The Spanish government filed the petition with the Spanish Constitutional Court to prevent the investiture session from being held on Tuesday.  This is illegal.  The Court can only pronounce on an act, and if the investiture is not proper, it also hasn’t taken place yet.  But they’ve pronounced anyway.  Since they can’t prevent the session, they said that Puigdemont can only attend if the judge trying the case of rebellion gives permission.  This pronouncement is even more improper than stopping the session would have been.  For one thing, it is also preventative, and for another, no one asked them to do that and the court only functions in response to petitions that are presented to it. 

But Puigdemont is no fool and has turned around and filed a request with the said judge to be allowed to attend the session on Tuesday.  We’re all waiting to see what the judge will say and what will happen next.

There is a move on now for people to congregate in front of the parliament building on Tuesday, everyone wearing a mask.  We’re all Puigdemont!

Monday, January 8, 2018

Words Matter

Words matter and the Spanish nationalists have been brazen with theirs while the Catalans have been prudent.  When Madrid announced that the independence referendum was illegal, the Catalans did not jump up and say, loud and clear, “That’s a lie.  Nowhere in the Spanish constitution does it say that any referendum is illegal.”  They said it, but they said it softly and infrequently.  And yet, this is true.  So the word “illegal” took off, and all the international press use it.  (You would think that maybe one enterprising journalist from the London or New York Times or the Washington Post would have looked into the legality or not of referendums in Spain by now.)   

In any case, the UN Charter states that all nations have the right to self-determination, which gives the Catalans the right under international law to vote on a referendum even if it WERE written in the Spanish constitution that it was prohibited.  Inexplicably, “United Nations Charter,” “right to self-determination,” and “international law” have also eluded the mainstream international press.  If all journalists do is report what an authority says and nothing more, we don’t really need journalists at all.  We can just read press releases and watch press conferences unattended by the press – like what goes on at the White House these days. 

When the entire Catalan government was charged with sedition, rebellion, and embezzlement of public funds, the international press took up these heavy-duty words without question.  Sedition means inciting to rebel.  So if you charge rebellion, there is no reason to charge sedition too.  Then when you look at rebellion, you find that it means armed resistance.  The Catalans have no access to arms and have not practiced any violence.  (Most countries dropped the crime of rebellion when they abandoned the absolute rule of monarchs.)  And finally, embezzlement of public funds means you have taken funds for your own private use.  The funds in question were used to hold the referendum vote so it was public money used for a public purpose.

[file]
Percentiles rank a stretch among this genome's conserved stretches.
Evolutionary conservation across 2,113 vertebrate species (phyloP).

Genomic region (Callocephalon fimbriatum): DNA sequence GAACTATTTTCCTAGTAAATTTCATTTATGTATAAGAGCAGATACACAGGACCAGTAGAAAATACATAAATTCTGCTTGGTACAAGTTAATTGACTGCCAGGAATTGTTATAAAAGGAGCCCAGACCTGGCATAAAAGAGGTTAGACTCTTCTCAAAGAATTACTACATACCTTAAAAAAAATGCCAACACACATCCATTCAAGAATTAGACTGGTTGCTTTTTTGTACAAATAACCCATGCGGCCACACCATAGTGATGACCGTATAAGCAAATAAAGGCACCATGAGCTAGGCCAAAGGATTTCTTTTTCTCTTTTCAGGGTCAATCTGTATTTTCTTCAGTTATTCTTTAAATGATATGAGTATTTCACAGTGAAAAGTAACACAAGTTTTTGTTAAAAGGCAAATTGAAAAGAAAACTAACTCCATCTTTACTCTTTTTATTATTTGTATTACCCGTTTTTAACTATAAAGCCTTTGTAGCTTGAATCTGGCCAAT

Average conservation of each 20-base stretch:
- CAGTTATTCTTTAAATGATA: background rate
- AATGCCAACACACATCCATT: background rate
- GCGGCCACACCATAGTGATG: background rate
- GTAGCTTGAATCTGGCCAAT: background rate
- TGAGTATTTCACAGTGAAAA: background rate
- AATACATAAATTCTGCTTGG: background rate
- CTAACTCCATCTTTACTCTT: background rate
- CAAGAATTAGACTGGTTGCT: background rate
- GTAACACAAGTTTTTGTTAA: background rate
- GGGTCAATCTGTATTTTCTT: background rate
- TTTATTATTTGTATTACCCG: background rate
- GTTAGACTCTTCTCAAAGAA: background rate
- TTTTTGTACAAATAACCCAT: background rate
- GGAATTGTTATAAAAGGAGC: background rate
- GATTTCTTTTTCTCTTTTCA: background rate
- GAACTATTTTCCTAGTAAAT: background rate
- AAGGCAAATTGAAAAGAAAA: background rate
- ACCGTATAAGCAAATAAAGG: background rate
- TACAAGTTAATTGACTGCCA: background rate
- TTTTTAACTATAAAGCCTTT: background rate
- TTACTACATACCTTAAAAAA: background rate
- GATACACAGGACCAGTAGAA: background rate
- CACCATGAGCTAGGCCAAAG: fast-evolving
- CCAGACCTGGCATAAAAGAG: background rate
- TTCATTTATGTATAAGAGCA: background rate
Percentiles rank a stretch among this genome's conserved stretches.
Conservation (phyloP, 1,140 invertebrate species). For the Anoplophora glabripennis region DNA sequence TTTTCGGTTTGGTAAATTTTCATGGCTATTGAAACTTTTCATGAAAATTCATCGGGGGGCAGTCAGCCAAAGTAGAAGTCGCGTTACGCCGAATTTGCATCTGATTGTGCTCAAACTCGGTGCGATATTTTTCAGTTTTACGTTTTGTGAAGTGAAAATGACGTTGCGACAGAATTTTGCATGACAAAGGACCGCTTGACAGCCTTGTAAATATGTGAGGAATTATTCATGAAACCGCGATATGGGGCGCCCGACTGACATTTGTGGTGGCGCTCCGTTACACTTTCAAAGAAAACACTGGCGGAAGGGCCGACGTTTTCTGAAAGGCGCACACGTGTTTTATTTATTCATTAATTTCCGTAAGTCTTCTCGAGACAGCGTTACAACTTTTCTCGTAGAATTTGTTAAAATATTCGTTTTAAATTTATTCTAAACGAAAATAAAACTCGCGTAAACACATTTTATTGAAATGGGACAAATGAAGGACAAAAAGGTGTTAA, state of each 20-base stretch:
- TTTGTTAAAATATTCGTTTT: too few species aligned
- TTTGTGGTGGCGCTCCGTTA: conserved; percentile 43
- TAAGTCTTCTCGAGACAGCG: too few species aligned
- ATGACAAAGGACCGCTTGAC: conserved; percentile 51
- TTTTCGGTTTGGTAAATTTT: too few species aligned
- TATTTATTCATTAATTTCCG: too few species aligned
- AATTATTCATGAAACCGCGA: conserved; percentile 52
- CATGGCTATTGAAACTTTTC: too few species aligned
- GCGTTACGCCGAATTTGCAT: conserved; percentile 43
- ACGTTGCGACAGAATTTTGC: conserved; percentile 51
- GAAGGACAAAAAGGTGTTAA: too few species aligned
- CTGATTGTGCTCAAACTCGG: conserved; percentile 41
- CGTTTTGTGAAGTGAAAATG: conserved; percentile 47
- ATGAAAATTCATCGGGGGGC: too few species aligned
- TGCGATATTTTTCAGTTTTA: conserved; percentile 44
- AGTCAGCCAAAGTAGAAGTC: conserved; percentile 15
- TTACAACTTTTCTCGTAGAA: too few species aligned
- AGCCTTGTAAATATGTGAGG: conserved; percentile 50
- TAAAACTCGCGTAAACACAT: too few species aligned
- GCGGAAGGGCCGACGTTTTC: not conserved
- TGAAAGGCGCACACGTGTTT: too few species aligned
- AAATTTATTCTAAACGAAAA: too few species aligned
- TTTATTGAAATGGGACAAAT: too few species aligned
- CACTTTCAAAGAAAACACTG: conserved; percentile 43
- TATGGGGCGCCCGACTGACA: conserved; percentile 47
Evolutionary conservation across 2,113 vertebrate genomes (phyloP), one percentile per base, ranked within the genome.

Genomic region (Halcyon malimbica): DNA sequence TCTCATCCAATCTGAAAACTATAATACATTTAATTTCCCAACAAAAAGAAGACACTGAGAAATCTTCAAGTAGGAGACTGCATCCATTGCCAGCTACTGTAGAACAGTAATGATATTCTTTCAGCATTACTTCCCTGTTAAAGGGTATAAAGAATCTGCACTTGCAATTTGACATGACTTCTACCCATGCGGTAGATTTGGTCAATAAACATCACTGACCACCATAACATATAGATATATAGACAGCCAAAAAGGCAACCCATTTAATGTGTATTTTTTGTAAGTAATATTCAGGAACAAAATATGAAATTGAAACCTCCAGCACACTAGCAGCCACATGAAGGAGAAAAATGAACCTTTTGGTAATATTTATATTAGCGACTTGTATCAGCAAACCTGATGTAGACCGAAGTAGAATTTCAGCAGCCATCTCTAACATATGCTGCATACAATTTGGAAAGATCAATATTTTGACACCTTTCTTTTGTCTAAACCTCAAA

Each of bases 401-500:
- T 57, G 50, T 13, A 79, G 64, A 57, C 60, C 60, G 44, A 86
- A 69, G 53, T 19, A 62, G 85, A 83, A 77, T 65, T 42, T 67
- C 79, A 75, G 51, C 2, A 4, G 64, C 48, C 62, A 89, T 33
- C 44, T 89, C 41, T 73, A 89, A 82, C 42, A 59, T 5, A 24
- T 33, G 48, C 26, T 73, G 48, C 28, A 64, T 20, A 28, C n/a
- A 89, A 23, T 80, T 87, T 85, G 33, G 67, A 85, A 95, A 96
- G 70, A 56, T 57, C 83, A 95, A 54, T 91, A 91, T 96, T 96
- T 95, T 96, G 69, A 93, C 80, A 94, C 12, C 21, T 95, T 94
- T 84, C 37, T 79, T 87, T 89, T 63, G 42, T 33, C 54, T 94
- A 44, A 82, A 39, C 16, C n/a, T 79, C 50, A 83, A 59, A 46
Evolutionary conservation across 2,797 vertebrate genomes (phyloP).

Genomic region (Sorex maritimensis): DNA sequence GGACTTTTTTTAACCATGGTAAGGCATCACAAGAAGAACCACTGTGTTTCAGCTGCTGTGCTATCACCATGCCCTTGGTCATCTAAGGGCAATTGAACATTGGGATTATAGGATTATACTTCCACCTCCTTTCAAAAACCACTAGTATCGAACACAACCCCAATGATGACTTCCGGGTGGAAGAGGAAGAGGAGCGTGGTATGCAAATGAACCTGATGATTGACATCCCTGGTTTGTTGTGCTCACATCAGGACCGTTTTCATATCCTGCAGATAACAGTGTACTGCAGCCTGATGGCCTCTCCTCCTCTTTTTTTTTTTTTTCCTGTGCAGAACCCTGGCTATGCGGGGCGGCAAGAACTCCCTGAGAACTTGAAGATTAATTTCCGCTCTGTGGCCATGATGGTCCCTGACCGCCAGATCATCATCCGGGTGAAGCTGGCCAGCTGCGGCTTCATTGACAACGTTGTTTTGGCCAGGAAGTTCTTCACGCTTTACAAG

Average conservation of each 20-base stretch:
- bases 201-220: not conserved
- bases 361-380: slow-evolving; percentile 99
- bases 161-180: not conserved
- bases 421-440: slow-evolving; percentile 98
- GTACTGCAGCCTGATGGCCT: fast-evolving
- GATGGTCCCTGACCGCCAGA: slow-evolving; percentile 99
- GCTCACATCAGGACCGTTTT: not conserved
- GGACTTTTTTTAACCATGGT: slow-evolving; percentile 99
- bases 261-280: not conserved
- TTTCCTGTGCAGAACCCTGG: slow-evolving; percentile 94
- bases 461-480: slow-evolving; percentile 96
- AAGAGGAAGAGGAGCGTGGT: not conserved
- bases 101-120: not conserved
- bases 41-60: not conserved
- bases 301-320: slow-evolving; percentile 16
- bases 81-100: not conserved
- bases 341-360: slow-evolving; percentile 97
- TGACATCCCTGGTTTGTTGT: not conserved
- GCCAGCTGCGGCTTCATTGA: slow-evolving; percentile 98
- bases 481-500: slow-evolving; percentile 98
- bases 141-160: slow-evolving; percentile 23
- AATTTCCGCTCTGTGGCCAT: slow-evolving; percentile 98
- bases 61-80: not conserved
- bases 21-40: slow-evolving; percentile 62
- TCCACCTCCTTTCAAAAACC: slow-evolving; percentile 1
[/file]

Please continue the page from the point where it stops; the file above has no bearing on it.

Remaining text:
For these reasons, the Belgian judge was not fooled by Spain’s vocabulary and was not going to honor the arrest warrant issued by Spain for the return of Catalan President Puigdemont and the four counselors who are in exile in Brussels with him.  The Spanish judge, having received advanced word, cancelled the arrest warrant to save Spain the embarrassment of having it be denied or reduced to the only charge possible, which was embezzlement.   

On 5 January 2018, the appeal of Catalan Vice President Oriol Junqueras to be allowed bail was denied by the tribunal reviewing it.  In the 27-page interlocutory, the word “violence” appeared 27 times.  Except for the attack of two police cars at one demonstration on 20 September, there has never been any violence in any demonstration or other activity of the independence movement since its inception over six years ago.

The judges even state that Junqueras has never participated in or ordered any violence be committed.  But, the judges wrote, one cannot ignore that in mobilizing people they might become violent.  Further, when put in situations in confrontation with police who are there to maintain Spanish law, violence can be committed.  Here they were referring to the police violence on 1 October that was committed when riot police confronted and attacked citizens trying to vote.  In other words, they are blaming Junqueras for the police violence ordered by Spanish authorities in order to keep people from voting.

The judges also say that the aspiration for independence is legitimate and they don’t negate that Junqueras can want that.  But then that means that negotiation with Spain would not be possible since independence is not a legal possibility and that would mean that Junqueras would once again have to take unilateral actions as when the Catalan parliament declared independence on 27 October. 

Rajoy called for new elections for the Catalan parliament and in those elections Junqueras won a seat.  One of the reasons for this appeal was so that he could be released on bail and serve the public who voted for him.  Junqueras’s attorney has pointed out that what was a petition to be allowed bail and released from prison while awaiting trial has been treated as a trial verdict, even before the investigation has been completed.  Junqueras has evidently already been tried and convicted although there has been no trial.  The judges say that he might commit the same criminal acts, although he has yet to be convicted of any criminal acts.